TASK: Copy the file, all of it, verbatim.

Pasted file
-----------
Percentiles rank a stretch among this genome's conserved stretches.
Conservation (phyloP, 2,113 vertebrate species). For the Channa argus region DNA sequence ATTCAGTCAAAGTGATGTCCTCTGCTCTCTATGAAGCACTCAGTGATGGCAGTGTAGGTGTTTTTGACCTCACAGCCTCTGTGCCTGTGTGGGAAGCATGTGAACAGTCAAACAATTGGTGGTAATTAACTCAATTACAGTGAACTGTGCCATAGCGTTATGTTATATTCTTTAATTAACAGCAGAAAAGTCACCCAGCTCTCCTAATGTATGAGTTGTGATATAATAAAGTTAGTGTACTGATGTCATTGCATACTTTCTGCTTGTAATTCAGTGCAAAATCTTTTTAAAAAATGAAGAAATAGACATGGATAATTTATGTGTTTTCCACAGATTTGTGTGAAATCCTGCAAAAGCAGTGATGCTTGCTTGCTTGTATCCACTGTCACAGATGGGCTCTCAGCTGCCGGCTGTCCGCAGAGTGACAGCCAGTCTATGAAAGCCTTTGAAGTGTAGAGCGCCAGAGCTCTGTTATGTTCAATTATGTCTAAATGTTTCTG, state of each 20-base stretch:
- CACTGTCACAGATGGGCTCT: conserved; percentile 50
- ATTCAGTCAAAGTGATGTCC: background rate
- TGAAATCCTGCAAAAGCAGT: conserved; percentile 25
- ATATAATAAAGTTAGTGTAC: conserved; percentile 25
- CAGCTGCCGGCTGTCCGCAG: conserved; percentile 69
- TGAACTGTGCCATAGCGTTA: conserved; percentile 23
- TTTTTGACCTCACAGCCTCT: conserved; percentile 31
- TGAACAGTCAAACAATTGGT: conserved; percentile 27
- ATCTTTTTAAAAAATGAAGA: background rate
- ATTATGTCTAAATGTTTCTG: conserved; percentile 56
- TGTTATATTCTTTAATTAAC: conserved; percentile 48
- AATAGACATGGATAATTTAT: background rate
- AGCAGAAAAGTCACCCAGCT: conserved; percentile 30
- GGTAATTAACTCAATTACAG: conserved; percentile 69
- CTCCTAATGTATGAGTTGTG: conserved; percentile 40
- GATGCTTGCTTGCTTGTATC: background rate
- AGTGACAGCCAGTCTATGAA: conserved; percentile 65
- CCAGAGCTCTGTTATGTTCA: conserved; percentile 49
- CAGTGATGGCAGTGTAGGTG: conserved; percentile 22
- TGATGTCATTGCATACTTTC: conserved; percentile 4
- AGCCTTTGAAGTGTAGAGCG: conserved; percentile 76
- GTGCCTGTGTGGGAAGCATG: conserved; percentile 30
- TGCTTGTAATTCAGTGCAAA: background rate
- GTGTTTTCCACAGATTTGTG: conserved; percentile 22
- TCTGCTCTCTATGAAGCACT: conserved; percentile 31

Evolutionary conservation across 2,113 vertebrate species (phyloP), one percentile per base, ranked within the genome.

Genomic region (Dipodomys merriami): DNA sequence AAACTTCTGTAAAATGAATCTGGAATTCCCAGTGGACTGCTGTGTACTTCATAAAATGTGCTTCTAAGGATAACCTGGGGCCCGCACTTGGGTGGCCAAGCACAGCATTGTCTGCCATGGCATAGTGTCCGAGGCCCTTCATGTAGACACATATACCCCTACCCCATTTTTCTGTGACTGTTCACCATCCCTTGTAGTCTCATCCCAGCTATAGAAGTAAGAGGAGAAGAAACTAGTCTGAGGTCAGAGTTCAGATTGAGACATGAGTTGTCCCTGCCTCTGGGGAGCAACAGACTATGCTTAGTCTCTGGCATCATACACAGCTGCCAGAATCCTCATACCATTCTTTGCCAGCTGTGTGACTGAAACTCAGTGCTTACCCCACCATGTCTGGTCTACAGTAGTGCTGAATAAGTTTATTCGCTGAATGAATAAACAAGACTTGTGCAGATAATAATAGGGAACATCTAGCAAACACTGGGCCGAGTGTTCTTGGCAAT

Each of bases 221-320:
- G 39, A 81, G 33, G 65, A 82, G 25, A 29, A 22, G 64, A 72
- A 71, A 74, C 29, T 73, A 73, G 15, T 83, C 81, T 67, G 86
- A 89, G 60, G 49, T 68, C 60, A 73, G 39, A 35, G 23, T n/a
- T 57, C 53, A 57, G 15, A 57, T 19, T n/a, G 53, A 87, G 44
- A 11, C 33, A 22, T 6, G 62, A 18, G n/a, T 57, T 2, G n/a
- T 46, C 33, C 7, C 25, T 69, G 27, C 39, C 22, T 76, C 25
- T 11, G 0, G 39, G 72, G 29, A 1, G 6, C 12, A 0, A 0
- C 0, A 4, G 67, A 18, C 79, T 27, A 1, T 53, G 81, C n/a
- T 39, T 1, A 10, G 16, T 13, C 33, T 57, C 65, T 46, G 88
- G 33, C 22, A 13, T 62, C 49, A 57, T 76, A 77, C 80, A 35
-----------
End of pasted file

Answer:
Percentiles rank a stretch among this genome's conserved stretches.
Conservation (phyloP, 2,113 vertebrate species). For the Channa argus region DNA sequence ATTCAGTCAAAGTGATGTCCTCTGCTCTCTATGAAGCACTCAGTGATGGCAGTGTAGGTGTTTTTGACCTCACAGCCTCTGTGCCTGTGTGGGAAGCATGTGAACAGTCAAACAATTGGTGGTAATTAACTCAATTACAGTGAACTGTGCCATAGCGTTATGTTATATTCTTTAATTAACAGCAGAAAAGTCACCCAGCTCTCCTAATGTATGAGTTGTGATATAATAAAGTTAGTGTACTGATGTCATTGCATACTTTCTGCTTGTAATTCAGTGCAAAATCTTTTTAAAAAATGAAGAAATAGACATGGATAATTTATGTGTTTTCCACAGATTTGTGTGAAATCCTGCAAAAGCAGTGATGCTTGCTTGCTTGTATCCACTGTCACAGATGGGCTCTCAGCTGCCGGCTGTCCGCAGAGTGACAGCCAGTCTATGAAAGCCTTTGAAGTGTAGAGCGCCAGAGCTCTGTTATGTTCAATTATGTCTAAATGTTTCTG, state of each 20-base stretch:
- CACTGTCACAGATGGGCTCT: conserved; percentile 50
- ATTCAGTCAAAGTGATGTCC: background rate
- TGAAATCCTGCAAAAGCAGT: conserved; percentile 25
- ATATAATAAAGTTAGTGTAC: conserved; percentile 25
- CAGCTGCCGGCTGTCCGCAG: conserved; percentile 69
- TGAACTGTGCCATAGCGTTA: conserved; percentile 23
- TTTTTGACCTCACAGCCTCT: conserved; percentile 31
- TGAACAGTCAAACAATTGGT: conserved; percentile 27
- ATCTTTTTAAAAAATGAAGA: background rate
- ATTATGTCTAAATGTTTCTG: conserved; percentile 56
- TGTTATATTCTTTAATTAAC: conserved; percentile 48
- AATAGACATGGATAATTTAT: background rate
- AGCAGAAAAGTCACCCAGCT: conserved; percentile 30
- GGTAATTAACTCAATTACAG: conserved; percentile 69
- CTCCTAATGTATGAGTTGTG: conserved; percentile 40
- GATGCTTGCTTGCTTGTATC: background rate
- AGTGACAGCCAGTCTATGAA: conserved; percentile 65
- CCAGAGCTCTGTTATGTTCA: conserved; percentile 49
- CAGTGATGGCAGTGTAGGTG: conserved; percentile 22
- TGATGTCATTGCATACTTTC: conserved; percentile 4
- AGCCTTTGAAGTGTAGAGCG: conserved; percentile 76
- GTGCCTGTGTGGGAAGCATG: conserved; percentile 30
- TGCTTGTAATTCAGTGCAAA: background rate
- GTGTTTTCCACAGATTTGTG: conserved; percentile 22
- TCTGCTCTCTATGAAGCACT: conserved; percentile 31

Evolutionary conservation across 2,113 vertebrate species (phyloP), one percentile per base, ranked within the genome.

Genomic region (Dipodomys merriami): DNA sequence AAACTTCTGTAAAATGAATCTGGAATTCCCAGTGGACTGCTGTGTACTTCATAAAATGTGCTTCTAAGGATAACCTGGGGCCCGCACTTGGGTGGCCAAGCACAGCATTGTCTGCCATGGCATAGTGTCCGAGGCCCTTCATGTAGACACATATACCCCTACCCCATTTTTCTGTGACTGTTCACCATCCCTTGTAGTCTCATCCCAGCTATAGAAGTAAGAGGAGAAGAAACTAGTCTGAGGTCAGAGTTCAGATTGAGACATGAGTTGTCCCTGCCTCTGGGGAGCAACAGACTATGCTTAGTCTCTGGCATCATACACAGCTGCCAGAATCCTCATACCATTCTTTGCCAGCTGTGTGACTGAAACTCAGTGCTTACCCCACCATGTCTGGTCTACAGTAGTGCTGAATAAGTTTATTCGCTGAATGAATAAACAAGACTTGTGCAGATAATAATAGGGAACATCTAGCAAACACTGGGCCGAGTGTTCTTGGCAAT

Each of bases 221-320:
- G 39, A 81, G 33, G 65, A 82, G 25, A 29, A 22, G 64, A 72
- A 71, A 74, C 29, T 73, A 73, G 15, T 83, C 81, T 67, G 86
- A 89, G 60, G 49, T 68, C 60, A 73, G 39, A 35, G 23, T n/a
- T 57, C 53, A 57, G 15, A 57, T 19, T n/a, G 53, A 87, G 44
- A 11, C 33, A 22, T 6, G 62, A 18, G n/a, T 57, T 2, G n/a
- T 46, C 33, C 7, C 25, T 69, G 27, C 39, C 22, T 76, C 25
- T 11, G 0, G 39, G 72, G 29, A 1, G 6, C 12, A 0, A 0
- C 0, A 4, G 67, A 18, C 79, T 27, A 1, T 53, G 81, C n/a
- T 39, T 1, A 10, G 16, T 13, C 33, T 57, C 65, T 46, G 88
- G 33, C 22, A 13, T 62, C 49, A 57, T 76, A 77, C 80, A 35